Doug needed a lot of coaxing to continue with the pictures. The chain ran behind everyone’s feet in attempts to hide the ball behind a long dress or keep it out of the picture. Art Andrews, the photographer, got the necessary group shots, and we moved on to the reception and laughs.
I would love to have a copy of a guest’s picture we posed for: Me holding up the ball in victory as Doug looked caught.
The final unlocking of the shackles is a full post-wedding story of its own.
— Doug and Rebecca Havens, of Lewiston, married in 1976
Editor’s note — Was it 1960s humor or just an irresistible classic? Two couples reported falling victim to the same prank (see below and related photo).
Joke relieved their wedding jitters
We were married at St. Gall Catholic Church in Colton on Oct. 21, 1967. After exchanging our vows and kneeling at the altar we could hear giggling and talking going on behind us.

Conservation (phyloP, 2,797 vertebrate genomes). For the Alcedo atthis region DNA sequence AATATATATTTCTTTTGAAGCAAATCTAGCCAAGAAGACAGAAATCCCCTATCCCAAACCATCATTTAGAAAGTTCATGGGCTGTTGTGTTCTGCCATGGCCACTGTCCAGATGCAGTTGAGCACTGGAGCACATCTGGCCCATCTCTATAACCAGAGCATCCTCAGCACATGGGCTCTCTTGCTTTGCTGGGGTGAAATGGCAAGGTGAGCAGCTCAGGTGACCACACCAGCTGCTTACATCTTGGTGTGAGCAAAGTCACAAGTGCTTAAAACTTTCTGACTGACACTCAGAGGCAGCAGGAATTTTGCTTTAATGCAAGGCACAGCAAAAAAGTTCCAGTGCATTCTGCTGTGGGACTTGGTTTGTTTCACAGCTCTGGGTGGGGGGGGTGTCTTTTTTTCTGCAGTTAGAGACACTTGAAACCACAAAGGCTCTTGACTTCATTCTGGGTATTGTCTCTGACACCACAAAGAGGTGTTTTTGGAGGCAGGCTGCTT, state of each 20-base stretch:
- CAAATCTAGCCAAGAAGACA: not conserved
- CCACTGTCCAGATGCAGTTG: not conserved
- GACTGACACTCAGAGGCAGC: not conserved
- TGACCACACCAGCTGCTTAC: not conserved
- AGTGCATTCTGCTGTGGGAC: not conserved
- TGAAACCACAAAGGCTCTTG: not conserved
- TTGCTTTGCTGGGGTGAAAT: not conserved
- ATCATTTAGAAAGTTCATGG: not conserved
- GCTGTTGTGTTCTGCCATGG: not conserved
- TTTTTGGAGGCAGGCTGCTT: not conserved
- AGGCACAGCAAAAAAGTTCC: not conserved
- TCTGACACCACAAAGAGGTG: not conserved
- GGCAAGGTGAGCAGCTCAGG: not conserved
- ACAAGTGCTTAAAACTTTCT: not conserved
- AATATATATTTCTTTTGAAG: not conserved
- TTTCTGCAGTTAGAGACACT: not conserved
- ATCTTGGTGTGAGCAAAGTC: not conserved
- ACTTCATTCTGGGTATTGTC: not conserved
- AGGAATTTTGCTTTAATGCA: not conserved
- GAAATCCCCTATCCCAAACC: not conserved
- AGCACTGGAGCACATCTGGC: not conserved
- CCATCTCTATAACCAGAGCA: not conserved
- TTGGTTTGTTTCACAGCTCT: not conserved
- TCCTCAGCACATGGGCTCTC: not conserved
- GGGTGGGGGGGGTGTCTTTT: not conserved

Unbeknownst to us, the groomsmen had written on the soles of John’s shoes in large letters, “HELP ME.” Of course this was visible to the whole congregation.
This bit of humor helped take the edge off our nervousness. Lots of laughs later, we celebrated our 53rd anniversary.
— John and Barbara Meyer, of Uniontown, married in 1967
Kooskia couple is still together despite a few — perhaps too few — reservations at the start
So, I proposed, and she said yes.
“We have a wedding to plan,” she said.
“We could go to Reno,” I suggested. “You don’t even have to get out of the car. And for an extra five bucks you can have flowers. For a little more you can get an Elvis to attend. Quick and simple, and I won’t miss much work.”
Not what she had in mind.